Some of the most coveted holiday decor today is decades old

The holidays weren’t just merry and bright in the ’50s. They were shiny and bright, too.

Shiny Brite, more specifically.

The manufacturer was one of the biggest ornament producers during the ’40s and ’50s. The trees of the era were bathed in color, thanks to the brand’s candy-hued glass ornaments.

Its teardrop baubles hung from branches, swathed in swirls, stripes and stars. Bulbs designed in the spirit of UFOs rocked funky curves. In some ornaments, silvery, alien-looking indents reflected the season’s glittering lights and warm fireplaces. Pointy, Space Age-style finial toppers crowned the trees.

The ornaments were often hand-blown or hand-painted—or both. A set of six went for a couple bucks. Adjusted for inflation, a box would sell for $20 or $30 today. And that’s about the starting price now at estate sales, antique shops or eBay—if you get lucky.

In early November, local antique shops were sorting through their collections. Up the creaking wood staircase at Polished Peacock Antiques, the team is taking inventory of tables of treasures. A sputnik-style gold tinsel tree topper glows like a giant sparkling spider. Tucked inside beaded, egg-shaped ornaments are fingernail-sized nativity scenes. Glass figurals are shaped like
Mr. and Mrs. Claus.

At The Pink Elephant Antiques, there’s a similar scene, plus boxes of glittering beads. At first glance, they look like Mardi Gras beads on spikes. Upon closer inspection, though, these are much more special and rare. Mercury glass beads are strung on strands of tinsel like iridescent icicles. Hanging from tree branches, they shine like shooting stars.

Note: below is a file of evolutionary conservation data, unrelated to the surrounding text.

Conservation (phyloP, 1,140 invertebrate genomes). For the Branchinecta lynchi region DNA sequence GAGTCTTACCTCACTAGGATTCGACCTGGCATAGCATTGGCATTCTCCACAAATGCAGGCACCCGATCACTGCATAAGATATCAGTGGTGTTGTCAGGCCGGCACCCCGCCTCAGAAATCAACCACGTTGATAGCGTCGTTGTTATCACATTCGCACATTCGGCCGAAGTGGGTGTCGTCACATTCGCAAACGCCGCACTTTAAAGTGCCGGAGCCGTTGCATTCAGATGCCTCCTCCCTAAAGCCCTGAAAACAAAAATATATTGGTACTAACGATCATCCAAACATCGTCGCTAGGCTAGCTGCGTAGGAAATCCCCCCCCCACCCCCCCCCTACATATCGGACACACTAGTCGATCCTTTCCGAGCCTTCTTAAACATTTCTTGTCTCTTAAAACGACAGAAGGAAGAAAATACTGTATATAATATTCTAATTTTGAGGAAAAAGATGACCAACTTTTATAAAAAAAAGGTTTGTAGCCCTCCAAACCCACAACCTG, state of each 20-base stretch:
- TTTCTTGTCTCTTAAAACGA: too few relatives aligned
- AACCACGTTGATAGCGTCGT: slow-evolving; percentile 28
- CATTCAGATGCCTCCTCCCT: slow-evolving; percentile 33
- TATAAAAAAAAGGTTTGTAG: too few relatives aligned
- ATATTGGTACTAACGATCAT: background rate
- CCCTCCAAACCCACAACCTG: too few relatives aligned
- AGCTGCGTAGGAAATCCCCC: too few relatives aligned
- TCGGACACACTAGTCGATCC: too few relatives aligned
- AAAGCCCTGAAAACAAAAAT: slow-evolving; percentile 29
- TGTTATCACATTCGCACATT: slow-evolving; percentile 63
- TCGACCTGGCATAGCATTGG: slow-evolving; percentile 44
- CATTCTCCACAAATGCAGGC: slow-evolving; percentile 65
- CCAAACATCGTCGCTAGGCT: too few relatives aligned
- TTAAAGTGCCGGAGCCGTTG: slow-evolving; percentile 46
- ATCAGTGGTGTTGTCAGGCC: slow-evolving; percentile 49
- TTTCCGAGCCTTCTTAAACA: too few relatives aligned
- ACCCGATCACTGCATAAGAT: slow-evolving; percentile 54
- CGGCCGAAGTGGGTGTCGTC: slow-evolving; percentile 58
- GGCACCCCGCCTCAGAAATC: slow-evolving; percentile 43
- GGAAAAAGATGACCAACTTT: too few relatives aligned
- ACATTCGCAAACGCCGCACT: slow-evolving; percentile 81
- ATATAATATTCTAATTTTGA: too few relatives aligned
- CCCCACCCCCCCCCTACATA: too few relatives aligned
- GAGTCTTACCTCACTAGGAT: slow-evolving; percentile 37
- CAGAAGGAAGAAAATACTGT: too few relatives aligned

Of course, both stores have boxes of glass ornaments from brands like Shiny Brite and Santa Land. The labels on the boxes are faded, but those original $2.99 price tags are still intact.

The ornaments inside are rarely perfect. But that’s kind of the point.

The glass is thin and fragile, likely to shatter if dropped. The paint is delicate, prone to fading or cracking if exposed to direct sunlight or a humid attic.

Little spots or chips are small battle scars, considering these ornaments have lived through 50 or 60 holiday seasons. They’ve adorned dozens of trees—from the age of retro silver aluminum trees to the fragrant, fresh pine and millennial pink artificial styles of today.

And if you’re lucky enough to find ornaments like these, you’ll want to keep them around 50 or 60 seasons more.


Polished Peacock Antiques
1857 Government St.

The Pink Elephant Antiques
2648 Government St.

This article was originally published in the December 2019 issue of 225 Magazine.